Face it – if you spend any time outdoors you are going to get wet. This is the reason a lot of the outdoor gear we sell, especially electrical items like GPS devices and torches as well as bags have an IPX rating.
Here’s a quick summary of the main IPX ratings and what they mean to outdoor enthusiasts.
|IPX Rating||Official description||What this means|
|1||Dripping water (vertically falling drops) shall have no harmful effect.||Not waterproof at all. Keep it in a dry bag or case or leave it at home!|
|2||Vertically dripping water shall have no harmful effect when the enclosure is tilted at an angle up to 15°|
|3||Water falling as a spray at any angle up to 60° from the vertical shall have no harmful effect.||Slightly splashproof, but still be cautious.|
|4||Water splashing against the enclosure from any direction shall have no harmful effect.||Generally labelled ‘splashproof’. Should cope with rain and spray, but don’t drop it in a puddle. Probably the minimum for any electronics you want to use in the rain.|
|5||Water projected by a nozzle against enclosure from any direction shall have no harmful effects.||‘Water resistant’ to cope with driving rain and bigger splashes. Should be able to cope with anything short of total immersion.|
|6||Water projected in powerful jets against the enclosure from any direction shall have no harmful effects.|
|7||Ingress of water in harmful quantity shall not be possible when the enclosure is immersed in water under defined conditions of pressure and time (up to 1 m of submersion).||Properly waterproof – can cope with being dropped in a puddle or stream with no ill effects. Ideal for watersports and found on some electronic devices as well as dry bags and cases.|
|8||The equipment is suitable for continuous immersion in water under conditions which shall be specified by the manufacturer. However, with certain types of equipment, it can mean that water can enter but only in such a manner that it produces no harmful effects.|
|9||Protected against close-range high pressure, high temperature spray downs.||I’ve never seen this on outdoor gear – boiling rain!|
Notes on IPX ratings:
- IP stands for International Protection Marking or Ingress Protection Marking.
- The actual rating is just ‘IP’ followed by two numbers and one or more optional characters. The first number is actually for dust exclusion – most devices are not tested for this, so use an X instead. However, if a device has a reasonable level of waterproofing, it is likely to be fairly dust proof as well. If your device has a rating of IP56, its the second number that’s important.
- If there is a letter after the number this indicates additional tested resistances, such as to oil, but this is pretty rare on outdoor gear.
But my phone, tablet or GPS is not IP rated!
You really want to avoid getting it wet then. An internal pocket is a good choice, but I’ve found that you do tend to get some water leaking in under persistent rain, and certainly if you end up in a stream. If it’s something that you want to be able to use while outdoors, check the range of dry bags and cases – many of the phone and tablet cases are designed to allow you to use the device without taking it out of the case, even working with touch screens.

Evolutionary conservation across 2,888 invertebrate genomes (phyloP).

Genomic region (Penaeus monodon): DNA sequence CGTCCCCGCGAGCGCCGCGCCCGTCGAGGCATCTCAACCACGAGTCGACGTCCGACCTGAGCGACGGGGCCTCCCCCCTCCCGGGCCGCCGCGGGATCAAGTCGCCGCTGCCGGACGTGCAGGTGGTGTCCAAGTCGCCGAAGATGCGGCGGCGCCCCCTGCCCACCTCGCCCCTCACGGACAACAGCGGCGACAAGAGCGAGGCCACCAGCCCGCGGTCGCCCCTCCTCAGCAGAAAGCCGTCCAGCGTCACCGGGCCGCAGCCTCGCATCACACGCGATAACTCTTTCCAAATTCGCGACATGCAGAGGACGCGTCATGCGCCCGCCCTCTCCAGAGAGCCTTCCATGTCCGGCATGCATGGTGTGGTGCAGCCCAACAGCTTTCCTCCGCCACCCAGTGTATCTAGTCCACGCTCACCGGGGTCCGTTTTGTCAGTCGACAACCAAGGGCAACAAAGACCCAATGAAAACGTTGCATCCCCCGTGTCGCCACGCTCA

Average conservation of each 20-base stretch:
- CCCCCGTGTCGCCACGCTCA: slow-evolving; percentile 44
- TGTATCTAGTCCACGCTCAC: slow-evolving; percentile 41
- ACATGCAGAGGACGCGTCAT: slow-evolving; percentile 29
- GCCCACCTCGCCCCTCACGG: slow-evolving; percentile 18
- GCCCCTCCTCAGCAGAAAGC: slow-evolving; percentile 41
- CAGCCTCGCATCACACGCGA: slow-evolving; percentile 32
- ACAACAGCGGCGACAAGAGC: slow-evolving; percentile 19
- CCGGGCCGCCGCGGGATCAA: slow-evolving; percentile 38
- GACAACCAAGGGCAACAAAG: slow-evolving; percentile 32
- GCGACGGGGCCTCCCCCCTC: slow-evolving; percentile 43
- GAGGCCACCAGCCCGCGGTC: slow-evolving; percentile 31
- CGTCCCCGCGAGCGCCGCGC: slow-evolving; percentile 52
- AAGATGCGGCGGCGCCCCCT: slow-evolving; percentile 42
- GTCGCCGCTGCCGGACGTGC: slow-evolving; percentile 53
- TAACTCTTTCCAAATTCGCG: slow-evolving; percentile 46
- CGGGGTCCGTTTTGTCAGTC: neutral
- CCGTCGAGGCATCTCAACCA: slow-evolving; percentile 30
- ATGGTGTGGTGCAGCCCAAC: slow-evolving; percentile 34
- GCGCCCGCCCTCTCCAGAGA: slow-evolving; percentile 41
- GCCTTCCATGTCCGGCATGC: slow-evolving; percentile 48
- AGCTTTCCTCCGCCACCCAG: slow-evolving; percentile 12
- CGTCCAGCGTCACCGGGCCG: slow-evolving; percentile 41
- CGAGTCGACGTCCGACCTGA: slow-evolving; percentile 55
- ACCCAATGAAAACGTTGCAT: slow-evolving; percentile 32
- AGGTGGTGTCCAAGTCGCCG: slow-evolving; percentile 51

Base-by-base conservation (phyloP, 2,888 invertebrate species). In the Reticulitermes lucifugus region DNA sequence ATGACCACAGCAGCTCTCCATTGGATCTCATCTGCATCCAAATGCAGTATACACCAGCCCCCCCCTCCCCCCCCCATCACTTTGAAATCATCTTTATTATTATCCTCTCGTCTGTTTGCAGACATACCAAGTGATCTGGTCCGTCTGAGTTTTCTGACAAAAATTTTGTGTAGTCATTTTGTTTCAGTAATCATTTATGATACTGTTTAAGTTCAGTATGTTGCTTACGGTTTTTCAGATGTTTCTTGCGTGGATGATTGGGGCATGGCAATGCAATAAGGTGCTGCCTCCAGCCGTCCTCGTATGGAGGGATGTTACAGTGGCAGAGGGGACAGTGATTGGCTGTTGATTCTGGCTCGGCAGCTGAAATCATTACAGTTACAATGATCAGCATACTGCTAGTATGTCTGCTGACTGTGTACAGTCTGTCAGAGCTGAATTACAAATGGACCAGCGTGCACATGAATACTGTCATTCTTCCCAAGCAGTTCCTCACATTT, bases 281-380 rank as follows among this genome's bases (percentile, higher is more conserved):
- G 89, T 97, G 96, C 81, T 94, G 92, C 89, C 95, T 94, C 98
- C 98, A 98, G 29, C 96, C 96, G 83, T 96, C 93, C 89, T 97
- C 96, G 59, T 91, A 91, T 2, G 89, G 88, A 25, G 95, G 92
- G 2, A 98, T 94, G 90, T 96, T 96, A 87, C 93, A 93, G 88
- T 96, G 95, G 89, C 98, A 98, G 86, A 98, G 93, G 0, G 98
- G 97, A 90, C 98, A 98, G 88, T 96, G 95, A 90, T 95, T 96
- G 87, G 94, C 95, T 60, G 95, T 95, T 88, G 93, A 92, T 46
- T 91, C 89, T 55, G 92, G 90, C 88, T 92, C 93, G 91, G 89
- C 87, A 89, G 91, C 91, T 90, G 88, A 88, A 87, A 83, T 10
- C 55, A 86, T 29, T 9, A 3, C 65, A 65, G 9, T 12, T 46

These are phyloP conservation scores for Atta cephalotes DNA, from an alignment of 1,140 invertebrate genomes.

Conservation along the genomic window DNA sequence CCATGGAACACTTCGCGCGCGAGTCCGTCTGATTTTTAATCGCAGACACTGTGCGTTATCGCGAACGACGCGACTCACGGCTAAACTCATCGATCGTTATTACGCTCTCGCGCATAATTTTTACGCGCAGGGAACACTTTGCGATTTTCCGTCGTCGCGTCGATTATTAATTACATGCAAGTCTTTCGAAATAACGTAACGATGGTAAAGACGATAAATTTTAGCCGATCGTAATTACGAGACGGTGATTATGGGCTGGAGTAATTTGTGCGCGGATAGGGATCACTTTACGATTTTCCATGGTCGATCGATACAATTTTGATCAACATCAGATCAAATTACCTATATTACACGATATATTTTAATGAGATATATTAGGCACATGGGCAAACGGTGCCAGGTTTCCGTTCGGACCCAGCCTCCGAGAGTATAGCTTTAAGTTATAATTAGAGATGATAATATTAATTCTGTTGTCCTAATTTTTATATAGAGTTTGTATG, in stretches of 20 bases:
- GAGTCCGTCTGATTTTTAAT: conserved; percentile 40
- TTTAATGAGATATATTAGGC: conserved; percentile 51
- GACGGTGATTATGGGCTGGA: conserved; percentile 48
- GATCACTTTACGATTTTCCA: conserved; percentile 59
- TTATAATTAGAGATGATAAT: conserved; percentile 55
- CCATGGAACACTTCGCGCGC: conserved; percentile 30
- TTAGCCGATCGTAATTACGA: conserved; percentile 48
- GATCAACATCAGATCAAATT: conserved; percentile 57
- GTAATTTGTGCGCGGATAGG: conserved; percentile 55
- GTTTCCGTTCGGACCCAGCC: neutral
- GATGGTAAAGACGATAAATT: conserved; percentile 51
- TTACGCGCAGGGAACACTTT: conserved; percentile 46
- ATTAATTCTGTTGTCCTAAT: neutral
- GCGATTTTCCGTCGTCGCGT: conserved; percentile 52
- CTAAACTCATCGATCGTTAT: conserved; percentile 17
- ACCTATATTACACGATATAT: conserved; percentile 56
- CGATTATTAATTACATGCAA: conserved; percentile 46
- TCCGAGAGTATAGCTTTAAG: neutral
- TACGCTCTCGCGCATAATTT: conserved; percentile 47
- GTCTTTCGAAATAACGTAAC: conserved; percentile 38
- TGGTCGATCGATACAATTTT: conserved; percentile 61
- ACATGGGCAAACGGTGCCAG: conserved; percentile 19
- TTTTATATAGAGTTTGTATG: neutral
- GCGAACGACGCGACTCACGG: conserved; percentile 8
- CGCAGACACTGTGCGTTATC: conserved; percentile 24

In an emergency, a sealable sandwich bag provides decent protection for phone, wallet and car keys, and is much cheaper than the proper cases – just remember to take the sandwiches out first!
Should the worst happen and your device gets wet it will probably power off as the batteries short out. DO NOT TRY TO TURN IT ON if you suspect water has got inside, and if it is still on turn it off immediately. The faster you can start drying it the better.
- As soon as you are in a dry place remove the case, batteries, headphones, usb cables, sim card – anything you can take out easily
- If it’s obviously wet dry with a cloth or paper towels. Do NOT use a hair dryer – you risk blowing moisture in to the electronics, even on cold settings, and warm settings can melt plastic! Some people suggest using a vacuum to suck water out, and shaking can help get water out of a flooded device.
- Place the device in a bowl with some silica gel packets (you might have got some of these in boxes with shoes or other items). If you don’t have any, dried goods like rice or split peas can work, but are not as effective. A warm dry place will help a lot.
- Leave it for a few days for the remaining moisture to evaporate or be absorbed. Three days is good, a week is better.
- Try turning it on. The batteries may have shorted and completely flattened, so you might have to charge it first. It you were using standard non-rechargeable batteries, try fresh ones.
Should the worst have happened and it’s dead, it’s generally not cost effective to repair – the water may have corroded and damaged multiple parts of the electronics. Check to see if you are covered under your household, travel or gadget insurance. Even if the device works, there is the risk that there is hidden damage, and it may stop working at some time in the future, so if you are using it for navigation consider replacing it sooner rather than later.